Brag

April 7, 2008

Jaguar XJ220In Colorado Springs there is a car repair center called Elite Auto. The lobby is clean and with carpet could pass for the reception area of a dentist’s office. There is a fridge in the corner with free drinks for customers. On the wall next to the cash register are dozens of thank you notes from customers. Behind the counter on the right are two floor-to-ceiling Snapon tool chests full of the owners’ personal tools. In the back wall is a window that let’s you see into the substantial repair bay. Parked out front next to the entrance is always, ALWAYS, a valuable sports car.

Last Saturday when I went to pick up my van there was a Jaguar XJ220 parked out front. The car was one of 17 in that particular style made and is one of only a couple in the United States. It is valued at about 1.2 million as it only has 700 miles on it. Inside the repair bay was a Shelby GT 500 that the shop are detailing.

All of this goes to create an atmosphere that this shop not only can be trusted but is also the best place in town to get a car fixed. After all, if people whose cars are worth several hundred thousand dollars will trust them, shouldn’t you be able to trust them with your $25,000 car?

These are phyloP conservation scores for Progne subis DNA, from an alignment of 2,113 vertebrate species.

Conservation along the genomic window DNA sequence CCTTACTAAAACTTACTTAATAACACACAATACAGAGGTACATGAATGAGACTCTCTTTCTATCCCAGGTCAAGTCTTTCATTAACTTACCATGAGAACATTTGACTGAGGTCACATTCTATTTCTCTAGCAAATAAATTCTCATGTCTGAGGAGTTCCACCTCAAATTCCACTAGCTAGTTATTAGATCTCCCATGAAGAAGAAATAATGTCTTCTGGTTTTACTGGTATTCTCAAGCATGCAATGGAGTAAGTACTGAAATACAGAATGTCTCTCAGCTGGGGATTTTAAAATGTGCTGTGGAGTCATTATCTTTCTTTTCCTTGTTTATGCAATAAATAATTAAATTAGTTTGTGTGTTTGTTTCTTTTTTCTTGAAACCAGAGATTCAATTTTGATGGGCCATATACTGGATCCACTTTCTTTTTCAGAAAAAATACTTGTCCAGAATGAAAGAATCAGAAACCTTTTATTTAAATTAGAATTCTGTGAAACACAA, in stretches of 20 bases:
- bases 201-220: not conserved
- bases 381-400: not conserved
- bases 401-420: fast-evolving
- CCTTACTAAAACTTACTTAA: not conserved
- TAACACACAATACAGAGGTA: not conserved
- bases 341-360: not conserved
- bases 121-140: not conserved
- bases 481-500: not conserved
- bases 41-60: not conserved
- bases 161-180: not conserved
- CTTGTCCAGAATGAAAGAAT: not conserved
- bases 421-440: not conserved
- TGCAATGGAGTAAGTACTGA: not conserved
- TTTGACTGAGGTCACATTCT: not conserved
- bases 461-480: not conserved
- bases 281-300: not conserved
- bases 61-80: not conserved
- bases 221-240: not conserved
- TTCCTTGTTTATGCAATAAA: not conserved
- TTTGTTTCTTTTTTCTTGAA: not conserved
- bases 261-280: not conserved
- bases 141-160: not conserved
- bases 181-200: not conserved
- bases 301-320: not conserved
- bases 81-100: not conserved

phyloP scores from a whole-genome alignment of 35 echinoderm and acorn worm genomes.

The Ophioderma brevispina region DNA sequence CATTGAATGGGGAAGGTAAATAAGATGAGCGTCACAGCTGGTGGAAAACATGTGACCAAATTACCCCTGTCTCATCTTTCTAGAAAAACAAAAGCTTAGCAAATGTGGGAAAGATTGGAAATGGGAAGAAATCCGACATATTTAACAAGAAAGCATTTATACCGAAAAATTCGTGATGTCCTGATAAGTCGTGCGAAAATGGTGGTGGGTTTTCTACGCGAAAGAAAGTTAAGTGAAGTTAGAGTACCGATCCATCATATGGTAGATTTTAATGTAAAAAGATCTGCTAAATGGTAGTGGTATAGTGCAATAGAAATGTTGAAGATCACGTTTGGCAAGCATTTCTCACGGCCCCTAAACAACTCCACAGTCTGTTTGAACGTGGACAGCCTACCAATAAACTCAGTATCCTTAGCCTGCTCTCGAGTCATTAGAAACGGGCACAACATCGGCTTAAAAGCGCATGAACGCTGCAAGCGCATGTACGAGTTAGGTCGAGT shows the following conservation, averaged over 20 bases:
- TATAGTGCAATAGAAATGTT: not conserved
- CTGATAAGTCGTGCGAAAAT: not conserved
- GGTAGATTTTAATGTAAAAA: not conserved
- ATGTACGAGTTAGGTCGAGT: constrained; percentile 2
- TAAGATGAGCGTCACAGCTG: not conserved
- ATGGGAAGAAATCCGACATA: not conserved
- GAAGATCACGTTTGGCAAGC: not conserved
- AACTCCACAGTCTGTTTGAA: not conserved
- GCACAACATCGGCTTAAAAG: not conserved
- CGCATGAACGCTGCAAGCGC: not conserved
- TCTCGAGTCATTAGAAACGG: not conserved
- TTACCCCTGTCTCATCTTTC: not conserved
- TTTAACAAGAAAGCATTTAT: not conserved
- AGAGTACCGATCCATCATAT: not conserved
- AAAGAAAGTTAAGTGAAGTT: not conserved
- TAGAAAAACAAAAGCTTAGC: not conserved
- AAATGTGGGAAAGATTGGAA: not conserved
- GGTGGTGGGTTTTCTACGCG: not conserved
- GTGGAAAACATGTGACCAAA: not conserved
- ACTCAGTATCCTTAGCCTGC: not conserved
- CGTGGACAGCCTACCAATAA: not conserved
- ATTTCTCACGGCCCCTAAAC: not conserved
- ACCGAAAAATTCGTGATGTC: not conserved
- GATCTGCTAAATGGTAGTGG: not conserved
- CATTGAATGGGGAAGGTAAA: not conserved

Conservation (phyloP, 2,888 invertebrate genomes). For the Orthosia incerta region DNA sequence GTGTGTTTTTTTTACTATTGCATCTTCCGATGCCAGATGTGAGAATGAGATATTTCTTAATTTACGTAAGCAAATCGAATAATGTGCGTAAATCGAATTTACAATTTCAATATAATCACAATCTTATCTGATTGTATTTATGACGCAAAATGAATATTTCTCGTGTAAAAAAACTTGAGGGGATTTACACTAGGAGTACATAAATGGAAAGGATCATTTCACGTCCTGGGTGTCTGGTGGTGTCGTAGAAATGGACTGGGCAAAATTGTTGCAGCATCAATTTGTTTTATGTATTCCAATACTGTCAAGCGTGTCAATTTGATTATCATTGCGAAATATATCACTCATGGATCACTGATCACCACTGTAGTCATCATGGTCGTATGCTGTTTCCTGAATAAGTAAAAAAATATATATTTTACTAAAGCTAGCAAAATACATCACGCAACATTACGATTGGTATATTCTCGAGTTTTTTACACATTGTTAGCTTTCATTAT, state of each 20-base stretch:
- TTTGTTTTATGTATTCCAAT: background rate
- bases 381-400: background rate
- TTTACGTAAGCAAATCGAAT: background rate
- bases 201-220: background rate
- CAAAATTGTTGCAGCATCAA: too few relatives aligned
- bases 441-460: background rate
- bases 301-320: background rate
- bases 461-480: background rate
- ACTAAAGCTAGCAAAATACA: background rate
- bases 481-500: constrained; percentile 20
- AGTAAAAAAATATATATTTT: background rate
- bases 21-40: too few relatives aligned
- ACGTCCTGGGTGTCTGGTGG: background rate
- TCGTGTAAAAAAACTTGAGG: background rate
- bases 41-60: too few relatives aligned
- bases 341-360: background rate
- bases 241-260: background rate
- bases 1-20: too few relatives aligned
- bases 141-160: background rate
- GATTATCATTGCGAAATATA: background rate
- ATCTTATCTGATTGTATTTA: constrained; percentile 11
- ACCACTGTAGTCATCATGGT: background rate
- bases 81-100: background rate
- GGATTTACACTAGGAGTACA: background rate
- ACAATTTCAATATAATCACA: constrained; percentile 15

This isn’t to say that the shop is perfect. I had to take my van back twice to have a gas leak fixed and I think a piece of sound deadener was forgotten when I last had it in the shop. But when something goes wrong, they fix it.

Now, think about your Catholic gift shop. What do you do to brag about your store? I’m not talking about the things you say, I’m talking about the things in your store and on your website that people will notice without having to ask. If you look around and can’t think of anything, here are some suggestions:

  • If people send you thank you notes, post them at the register.